find difference in dates in oracle sql

i have a table in oracle 11

I am running this sql to find if a task was created 4 or more days earlier than today's date..  

select * from mytasks a where TRUNC(sysdate) - TRUNC(a.task_created_date) >= 4

Is that sql ok to use to find tasks created 4 days earlier than today's date... Or do I have to set any oracle-environment-variables to make sure it will work in that way...

Will the subtraction -  "TRUNC(sysdate) - TRUNC(a.task_created_date) " will always result in "Days"
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Steve WalesSenior Database AdministratorCommented:
Well, you have to understand how dates in Oracle work.

At the simplest level all an Oracle date is, is an integer.  One day is represented as 1.  (this is simplifying how it works but it is what it is :) )

If I subtract today from two days from now , I'll get 2.

An hour is represented by 1/24.
A minute is represented by 1/1440 (Which is 1 (day) divided by 24 (hours) divided by 60 (minutes)).

So, yes, the code you show above is correct for your requirement as I understand it.

It's not that the result is "days" - it's that the result indicates an integer number of days between the two dates.

You can read all about Oracle Dates and Date Arithmetic etc here:

(It's Oracle 11gR1 docs, but it's late and I'm tired but the concepts still work).
PortletPaulEE Topic AdvisorCommented:
select * from mytasks a where TRUNC(sysdate) - TRUNC(a.task_created_date) >= 4

That query WILL find tasks created 4 days earlier than today's date

BUT, a more efficient way to achieve the same outcome would be:

select * from mytasks a
where a.task_created_date >= TRUNC(sysdate) - 4

In the first query every row of data is altered by a function, but in the second query the rows of data are not changed at all. The second query uses a "sargable predicate" but the first query does not.

sargable: Search ARGument ABLE

Rules of thumb
Avoid applying functions on data values in a sql condition.
Avoid non-sargable predicates and replace them with sargable equivalents.
johnsoneSenior Oracle DBACommented:
First thing.  Oracle dates are not stored as integers.  They are stored as a 7 byte structure.

Not using a function on the table column is a good idea, however the difference in performance is negligible if there is no index on that column.  Also, the query should be:

select * from mytasks a where a.task_created_date <= TRUNC(SYSDATE) - 4

Sign was incorrect.  I also don't think that will give the desired result.  The original is truncating the date in the table, so I believe that this would give the correct result:

select * from mytasks a where a.task_created_date < TRUNC(SYSDATE) - 3

As that would take into account anything that had a time that is other than midnight 4 days ago.   Using today (11/20/2015) as the example, subtracting 4 days would be 11/16/2015 00:00:00, but if the column in the table contained 11/16/2015 07:03:55 that row would not be selected using TRUNC(SYSDATE)-4 but it would be selected in the original query.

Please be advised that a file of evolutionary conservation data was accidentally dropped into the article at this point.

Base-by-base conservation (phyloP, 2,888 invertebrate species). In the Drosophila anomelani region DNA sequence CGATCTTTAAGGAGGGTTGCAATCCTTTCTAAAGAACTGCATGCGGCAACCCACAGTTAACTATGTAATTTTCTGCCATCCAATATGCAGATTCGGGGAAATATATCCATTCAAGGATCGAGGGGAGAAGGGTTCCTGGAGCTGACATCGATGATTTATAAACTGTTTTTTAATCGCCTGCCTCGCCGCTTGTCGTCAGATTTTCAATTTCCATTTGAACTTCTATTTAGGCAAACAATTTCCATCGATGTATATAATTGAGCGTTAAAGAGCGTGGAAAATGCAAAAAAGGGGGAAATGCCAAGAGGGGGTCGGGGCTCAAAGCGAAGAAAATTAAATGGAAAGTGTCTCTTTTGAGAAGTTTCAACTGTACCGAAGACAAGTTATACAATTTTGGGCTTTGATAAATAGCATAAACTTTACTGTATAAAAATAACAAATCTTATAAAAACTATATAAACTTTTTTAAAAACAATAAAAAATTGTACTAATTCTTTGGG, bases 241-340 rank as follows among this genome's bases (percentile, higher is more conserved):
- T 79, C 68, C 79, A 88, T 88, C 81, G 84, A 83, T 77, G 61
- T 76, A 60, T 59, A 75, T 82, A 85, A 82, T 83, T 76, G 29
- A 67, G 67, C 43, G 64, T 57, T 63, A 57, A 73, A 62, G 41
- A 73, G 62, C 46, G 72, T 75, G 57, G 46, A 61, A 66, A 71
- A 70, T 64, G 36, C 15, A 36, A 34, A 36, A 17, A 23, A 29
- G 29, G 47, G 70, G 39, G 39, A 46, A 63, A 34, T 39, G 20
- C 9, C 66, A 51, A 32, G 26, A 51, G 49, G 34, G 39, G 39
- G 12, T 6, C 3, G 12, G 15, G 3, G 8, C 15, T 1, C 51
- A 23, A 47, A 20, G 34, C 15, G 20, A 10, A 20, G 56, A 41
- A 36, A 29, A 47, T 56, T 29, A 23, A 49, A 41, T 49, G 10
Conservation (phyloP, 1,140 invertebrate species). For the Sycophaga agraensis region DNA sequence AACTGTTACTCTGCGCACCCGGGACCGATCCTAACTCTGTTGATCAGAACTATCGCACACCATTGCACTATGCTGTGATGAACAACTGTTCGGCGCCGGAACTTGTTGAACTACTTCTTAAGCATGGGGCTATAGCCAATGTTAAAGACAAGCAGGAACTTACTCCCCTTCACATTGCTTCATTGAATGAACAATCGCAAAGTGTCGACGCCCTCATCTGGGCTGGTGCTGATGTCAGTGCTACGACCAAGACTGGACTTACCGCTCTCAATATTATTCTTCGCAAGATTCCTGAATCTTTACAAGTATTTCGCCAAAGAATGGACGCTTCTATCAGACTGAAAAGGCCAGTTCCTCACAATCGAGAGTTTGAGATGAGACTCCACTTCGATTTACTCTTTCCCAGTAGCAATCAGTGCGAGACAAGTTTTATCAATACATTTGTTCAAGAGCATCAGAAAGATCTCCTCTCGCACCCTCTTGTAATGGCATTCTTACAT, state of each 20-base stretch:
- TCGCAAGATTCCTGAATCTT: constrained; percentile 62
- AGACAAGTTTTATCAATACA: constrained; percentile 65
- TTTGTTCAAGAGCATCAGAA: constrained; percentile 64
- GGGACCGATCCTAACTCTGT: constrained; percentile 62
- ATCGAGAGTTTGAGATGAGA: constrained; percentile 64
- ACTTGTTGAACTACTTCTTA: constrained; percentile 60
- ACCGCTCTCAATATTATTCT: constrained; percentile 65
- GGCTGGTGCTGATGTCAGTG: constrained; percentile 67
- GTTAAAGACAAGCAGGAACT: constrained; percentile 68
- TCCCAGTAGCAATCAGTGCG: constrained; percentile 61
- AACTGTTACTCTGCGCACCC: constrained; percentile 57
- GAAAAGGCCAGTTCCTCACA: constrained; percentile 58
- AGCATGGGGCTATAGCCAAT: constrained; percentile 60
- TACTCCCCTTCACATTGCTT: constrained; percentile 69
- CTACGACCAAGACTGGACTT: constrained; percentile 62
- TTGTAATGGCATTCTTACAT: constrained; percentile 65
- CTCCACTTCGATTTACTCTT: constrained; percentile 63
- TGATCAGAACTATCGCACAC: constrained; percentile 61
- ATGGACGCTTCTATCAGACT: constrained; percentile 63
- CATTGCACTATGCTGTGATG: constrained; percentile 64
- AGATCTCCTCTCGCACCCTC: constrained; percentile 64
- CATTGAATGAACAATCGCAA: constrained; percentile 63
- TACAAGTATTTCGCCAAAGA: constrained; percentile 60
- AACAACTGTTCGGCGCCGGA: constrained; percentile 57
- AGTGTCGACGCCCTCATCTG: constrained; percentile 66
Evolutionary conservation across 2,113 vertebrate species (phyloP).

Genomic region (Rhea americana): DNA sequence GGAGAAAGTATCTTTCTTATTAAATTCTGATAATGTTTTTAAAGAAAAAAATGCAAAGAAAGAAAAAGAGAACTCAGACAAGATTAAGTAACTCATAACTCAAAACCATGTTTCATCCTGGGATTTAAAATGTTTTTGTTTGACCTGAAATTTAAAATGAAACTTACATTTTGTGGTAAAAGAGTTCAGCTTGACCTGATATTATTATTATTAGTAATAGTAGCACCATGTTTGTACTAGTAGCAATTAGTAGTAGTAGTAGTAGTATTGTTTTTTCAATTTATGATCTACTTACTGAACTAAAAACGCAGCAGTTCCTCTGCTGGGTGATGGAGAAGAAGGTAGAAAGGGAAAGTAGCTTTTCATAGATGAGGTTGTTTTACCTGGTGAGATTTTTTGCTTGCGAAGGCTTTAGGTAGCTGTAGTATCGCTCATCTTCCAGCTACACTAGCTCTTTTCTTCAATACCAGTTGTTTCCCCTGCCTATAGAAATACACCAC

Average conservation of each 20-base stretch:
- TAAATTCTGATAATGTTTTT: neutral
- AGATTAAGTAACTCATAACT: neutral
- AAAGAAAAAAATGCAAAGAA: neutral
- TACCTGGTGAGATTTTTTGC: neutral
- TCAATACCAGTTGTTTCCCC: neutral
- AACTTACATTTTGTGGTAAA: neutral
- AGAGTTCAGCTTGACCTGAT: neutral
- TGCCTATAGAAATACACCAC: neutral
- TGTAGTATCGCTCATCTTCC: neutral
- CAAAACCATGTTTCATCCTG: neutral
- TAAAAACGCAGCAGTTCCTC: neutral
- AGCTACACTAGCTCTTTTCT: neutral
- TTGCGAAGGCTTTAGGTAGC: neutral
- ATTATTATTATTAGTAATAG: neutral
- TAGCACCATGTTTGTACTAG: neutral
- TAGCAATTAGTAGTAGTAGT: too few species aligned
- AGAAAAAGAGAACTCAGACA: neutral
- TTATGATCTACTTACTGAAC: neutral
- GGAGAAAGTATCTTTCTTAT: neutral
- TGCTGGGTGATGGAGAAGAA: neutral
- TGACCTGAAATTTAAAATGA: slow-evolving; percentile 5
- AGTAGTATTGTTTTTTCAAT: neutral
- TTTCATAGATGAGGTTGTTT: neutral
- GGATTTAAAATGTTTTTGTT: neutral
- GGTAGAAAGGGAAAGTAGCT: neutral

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PortletPaulEE Topic AdvisorCommented:
>>" created 4 or more days earlier than today's date..  "

yes, when "flipping" the predicate less than should have been used, sorry

adjusting to - 3  also appears to have corrected another error of mine.

not my finest hour it seems.
Steve WalesSenior Database AdministratorCommented:
As a note for clarification, I know that dates aren't stored as integers - I did state that that it was simplifying the structure - but from understanding how it works a span of 24 hours is represented by the number 1 - which is simply put, an integer.

You're not going store Jan 1, 4712 BCE through Dec 12, 9999 as a basic integer.

Sorry if that caused any confusion to the OP
johnsoneSenior Oracle DBACommented:
The result of a subtraction between 2 dates results in a number of days being returned.  It is not an integer, it is a number (with decimal places) that gives the difference between the 2 dates represented by the number of days.

Not knowing the actual datatype involved in this scenario, if we are talking about a timestamp, rather than a date, the result of that difference is an interval not a number.  If the columns are timestamps, then there is a lot of type conversion happening in the query that is being masked and some of the solutions may not work.

PS.  We are all the victim of missing an AND/OR or sign flipping all the time.
Mark GeerlingsDatabase AdministratorCommented:
Basically, try to avoid apply SQL operators (including: trunc, to_char, to_date, upper, lower, etc.) on any columns that you reference in "where" clauses of queries.  Why?  These can add a huge performance penalty there.  It is OK to use these in the "select..." part of the query and on bind variables in the "where" clauses, because in either of those places the performance impact is minimal.

And yes, when you subtract one Oracle "date" value (or timestamp) from another, the results will be expressed as a number representing the number of days (or the portion of a day or days) between those two "date" values.
johnsoneSenior Oracle DBACommented:
When subtracting timestamps you do not get a number that is the number of days between the 2 timestamps.  You get an interval returned.
ts84zsAuthor Commented:
Thanks so much for all the tips
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